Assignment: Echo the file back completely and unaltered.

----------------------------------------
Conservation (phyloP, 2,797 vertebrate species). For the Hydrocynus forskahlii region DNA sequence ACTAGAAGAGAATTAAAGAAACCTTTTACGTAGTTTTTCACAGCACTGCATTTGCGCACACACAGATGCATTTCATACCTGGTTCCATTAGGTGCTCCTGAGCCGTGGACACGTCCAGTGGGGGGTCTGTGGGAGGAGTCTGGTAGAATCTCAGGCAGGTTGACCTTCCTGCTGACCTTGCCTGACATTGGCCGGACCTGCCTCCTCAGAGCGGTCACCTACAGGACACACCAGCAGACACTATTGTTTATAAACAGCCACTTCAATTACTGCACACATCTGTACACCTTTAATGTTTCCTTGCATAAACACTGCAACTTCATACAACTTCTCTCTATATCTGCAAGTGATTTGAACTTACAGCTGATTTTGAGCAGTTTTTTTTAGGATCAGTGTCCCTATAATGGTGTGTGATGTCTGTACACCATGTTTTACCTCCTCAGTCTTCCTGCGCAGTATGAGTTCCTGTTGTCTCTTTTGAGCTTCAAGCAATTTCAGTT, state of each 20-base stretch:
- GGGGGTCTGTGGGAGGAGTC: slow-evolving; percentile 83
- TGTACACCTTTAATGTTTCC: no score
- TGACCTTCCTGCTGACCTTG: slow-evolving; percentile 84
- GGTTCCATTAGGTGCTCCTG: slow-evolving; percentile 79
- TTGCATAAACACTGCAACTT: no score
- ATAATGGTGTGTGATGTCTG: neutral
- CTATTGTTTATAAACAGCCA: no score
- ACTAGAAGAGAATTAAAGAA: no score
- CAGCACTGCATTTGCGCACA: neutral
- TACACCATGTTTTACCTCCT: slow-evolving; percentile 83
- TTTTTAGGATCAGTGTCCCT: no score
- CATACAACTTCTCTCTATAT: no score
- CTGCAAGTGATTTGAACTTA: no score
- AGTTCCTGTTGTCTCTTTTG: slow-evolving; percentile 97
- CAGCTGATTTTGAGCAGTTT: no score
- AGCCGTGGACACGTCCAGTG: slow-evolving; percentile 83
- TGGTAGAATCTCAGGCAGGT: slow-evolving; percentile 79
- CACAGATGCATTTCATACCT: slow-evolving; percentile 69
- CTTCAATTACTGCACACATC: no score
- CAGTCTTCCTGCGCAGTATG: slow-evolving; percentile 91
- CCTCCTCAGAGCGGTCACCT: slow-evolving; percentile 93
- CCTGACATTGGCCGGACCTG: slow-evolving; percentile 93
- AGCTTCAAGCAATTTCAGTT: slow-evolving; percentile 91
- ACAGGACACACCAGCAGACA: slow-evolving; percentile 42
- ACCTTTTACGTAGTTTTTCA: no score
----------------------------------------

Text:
Conservation (phyloP, 2,797 vertebrate species). For the Hydrocynus forskahlii region DNA sequence ACTAGAAGAGAATTAAAGAAACCTTTTACGTAGTTTTTCACAGCACTGCATTTGCGCACACACAGATGCATTTCATACCTGGTTCCATTAGGTGCTCCTGAGCCGTGGACACGTCCAGTGGGGGGTCTGTGGGAGGAGTCTGGTAGAATCTCAGGCAGGTTGACCTTCCTGCTGACCTTGCCTGACATTGGCCGGACCTGCCTCCTCAGAGCGGTCACCTACAGGACACACCAGCAGACACTATTGTTTATAAACAGCCACTTCAATTACTGCACACATCTGTACACCTTTAATGTTTCCTTGCATAAACACTGCAACTTCATACAACTTCTCTCTATATCTGCAAGTGATTTGAACTTACAGCTGATTTTGAGCAGTTTTTTTTAGGATCAGTGTCCCTATAATGGTGTGTGATGTCTGTACACCATGTTTTACCTCCTCAGTCTTCCTGCGCAGTATGAGTTCCTGTTGTCTCTTTTGAGCTTCAAGCAATTTCAGTT, state of each 20-base stretch:
- GGGGGTCTGTGGGAGGAGTC: slow-evolving; percentile 83
- TGTACACCTTTAATGTTTCC: no score
- TGACCTTCCTGCTGACCTTG: slow-evolving; percentile 84
- GGTTCCATTAGGTGCTCCTG: slow-evolving; percentile 79
- TTGCATAAACACTGCAACTT: no score
- ATAATGGTGTGTGATGTCTG: neutral
- CTATTGTTTATAAACAGCCA: no score
- ACTAGAAGAGAATTAAAGAA: no score
- CAGCACTGCATTTGCGCACA: neutral
- TACACCATGTTTTACCTCCT: slow-evolving; percentile 83
- TTTTTAGGATCAGTGTCCCT: no score
- CATACAACTTCTCTCTATAT: no score
- CTGCAAGTGATTTGAACTTA: no score
- AGTTCCTGTTGTCTCTTTTG: slow-evolving; percentile 97
- CAGCTGATTTTGAGCAGTTT: no score
- AGCCGTGGACACGTCCAGTG: slow-evolving; percentile 83
- TGGTAGAATCTCAGGCAGGT: slow-evolving; percentile 79
- CACAGATGCATTTCATACCT: slow-evolving; percentile 69
- CTTCAATTACTGCACACATC: no score
- CAGTCTTCCTGCGCAGTATG: slow-evolving; percentile 91
- CCTCCTCAGAGCGGTCACCT: slow-evolving; percentile 93
- CCTGACATTGGCCGGACCTG: slow-evolving; percentile 93
- AGCTTCAAGCAATTTCAGTT: slow-evolving; percentile 91
- ACAGGACACACCAGCAGACA: slow-evolving; percentile 42
- ACCTTTTACGTAGTTTTTCA: no score